If I was to choose a set of control group neighborhoods, I would not choose Lents, it’s too big and too strange. I’d instead choose neighborhoods of similar size and economic status. Mill Park comes to mind, maybe Park Rose Heights or Brooklyn, and a couple in NE or North Portland.

Chris I
Chris I
6 days ago

https://www.michellehelman.com/about.html

EDUCATION
MA Political Science: Peace & Conflict Studies
University of Queensland, Australia (2019)
BA Liberal Arts & Social Science: Anthropology
University of Illinois at Urbana-Champaign, USA (2005)

Dwk
Dwk
5 days ago
Reply to  Chris I

Her mission statement is hilarious, she basically apologizes for being alive.

Lisa Caballero (Southwest Correspondent)
Editor

The consultants aren’t qualified to evaluate experimental design or to make recommendations about what is required to reach statistical significance, although that’s probably not possible with the limited amount of money available to study this.

My hunch is that Dr. Jay contributed a lot to the the analysis portion of this report, which basically says they don’t have enough data to say anything.

I wish the city would create a small statistical group, along the lines of the City Attorney’s office but smaller, as a resource for all the managers, bureaus and electeds who want the gravitas that data analysis lends, but don’t know anything about it–as in they don’t know what they don’t know.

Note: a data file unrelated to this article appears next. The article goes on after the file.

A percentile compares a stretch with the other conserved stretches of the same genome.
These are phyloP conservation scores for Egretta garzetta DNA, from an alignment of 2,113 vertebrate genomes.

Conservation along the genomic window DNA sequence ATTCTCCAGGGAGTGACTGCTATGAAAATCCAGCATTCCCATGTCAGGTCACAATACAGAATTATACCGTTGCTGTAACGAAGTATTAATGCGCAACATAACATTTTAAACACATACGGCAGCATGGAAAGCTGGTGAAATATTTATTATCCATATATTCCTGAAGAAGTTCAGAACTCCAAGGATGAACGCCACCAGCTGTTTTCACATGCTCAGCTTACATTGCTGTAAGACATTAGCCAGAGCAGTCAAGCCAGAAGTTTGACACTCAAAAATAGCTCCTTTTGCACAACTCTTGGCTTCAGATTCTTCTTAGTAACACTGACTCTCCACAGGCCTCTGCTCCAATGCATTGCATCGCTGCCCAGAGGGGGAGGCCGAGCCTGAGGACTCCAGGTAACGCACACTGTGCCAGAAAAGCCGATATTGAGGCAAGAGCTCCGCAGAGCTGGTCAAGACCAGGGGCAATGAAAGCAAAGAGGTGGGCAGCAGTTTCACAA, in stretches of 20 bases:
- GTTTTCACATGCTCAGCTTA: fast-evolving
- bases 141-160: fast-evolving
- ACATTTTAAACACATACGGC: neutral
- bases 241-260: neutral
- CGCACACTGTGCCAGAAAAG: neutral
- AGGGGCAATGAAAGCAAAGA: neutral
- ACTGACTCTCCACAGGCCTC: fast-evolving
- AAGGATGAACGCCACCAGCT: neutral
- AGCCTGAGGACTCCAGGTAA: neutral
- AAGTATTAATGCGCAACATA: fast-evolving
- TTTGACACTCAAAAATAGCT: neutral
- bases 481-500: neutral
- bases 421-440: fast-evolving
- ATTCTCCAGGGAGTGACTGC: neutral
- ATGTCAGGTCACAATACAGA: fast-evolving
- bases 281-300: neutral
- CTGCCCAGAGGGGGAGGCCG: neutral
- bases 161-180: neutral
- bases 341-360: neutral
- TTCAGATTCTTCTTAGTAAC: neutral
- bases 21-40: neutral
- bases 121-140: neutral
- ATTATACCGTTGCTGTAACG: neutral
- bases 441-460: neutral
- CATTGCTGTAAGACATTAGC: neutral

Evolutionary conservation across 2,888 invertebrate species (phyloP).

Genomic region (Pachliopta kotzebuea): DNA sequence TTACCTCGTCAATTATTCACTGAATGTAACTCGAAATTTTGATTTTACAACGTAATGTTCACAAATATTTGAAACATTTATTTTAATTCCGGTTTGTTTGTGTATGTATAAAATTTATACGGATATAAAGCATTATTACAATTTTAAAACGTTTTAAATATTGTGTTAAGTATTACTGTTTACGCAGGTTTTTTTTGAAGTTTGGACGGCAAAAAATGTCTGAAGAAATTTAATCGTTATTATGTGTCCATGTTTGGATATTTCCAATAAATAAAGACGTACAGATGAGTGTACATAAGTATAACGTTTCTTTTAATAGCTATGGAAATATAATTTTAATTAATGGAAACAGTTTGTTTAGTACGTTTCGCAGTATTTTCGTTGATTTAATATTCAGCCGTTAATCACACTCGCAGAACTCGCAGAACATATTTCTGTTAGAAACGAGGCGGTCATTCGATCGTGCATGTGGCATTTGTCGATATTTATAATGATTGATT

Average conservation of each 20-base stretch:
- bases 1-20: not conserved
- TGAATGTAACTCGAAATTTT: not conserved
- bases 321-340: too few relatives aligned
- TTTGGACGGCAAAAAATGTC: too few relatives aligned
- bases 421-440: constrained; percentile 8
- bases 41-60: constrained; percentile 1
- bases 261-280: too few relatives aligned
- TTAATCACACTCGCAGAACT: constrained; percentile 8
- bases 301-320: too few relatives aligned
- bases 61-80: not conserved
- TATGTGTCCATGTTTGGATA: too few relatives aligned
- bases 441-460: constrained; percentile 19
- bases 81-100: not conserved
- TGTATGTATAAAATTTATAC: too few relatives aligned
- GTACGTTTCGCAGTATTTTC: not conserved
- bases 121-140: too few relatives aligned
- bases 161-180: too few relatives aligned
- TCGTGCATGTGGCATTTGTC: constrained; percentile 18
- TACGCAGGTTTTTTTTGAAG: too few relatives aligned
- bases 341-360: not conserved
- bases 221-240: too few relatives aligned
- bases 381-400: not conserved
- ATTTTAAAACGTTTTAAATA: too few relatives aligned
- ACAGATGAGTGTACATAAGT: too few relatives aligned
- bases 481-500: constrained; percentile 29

I assume this consult hire came through Hardesty’s City office:

As well as a swift, multi-bureau response from the City of Portland, led by Commissioner Hardesty’s office, that was successful due to staff’s community organizing skills.

Mark McClure
5 days ago

RE: I wish the city would create a small statistical group, along the lines of the City Attorney’s office but smaller, as a resource for all the managers, bureaus and electeds who want the gravitas that data analysis lends, but don’t know anything about it–as in they don’t know what they don’t know.

Lisa, I think this is an excellent idea! As I touched on in my note to you, Taylor, and Jonathan yesterday, for most of my career in IT I worked as a metadata and data geek (administrator, analyst, modeler, architect). At every company and public agency where I worked, there were teams dedicated to addressing what you’ve described. In most cases, the teams operated as cost centers and served the entire enterprise (corporation, division, agency).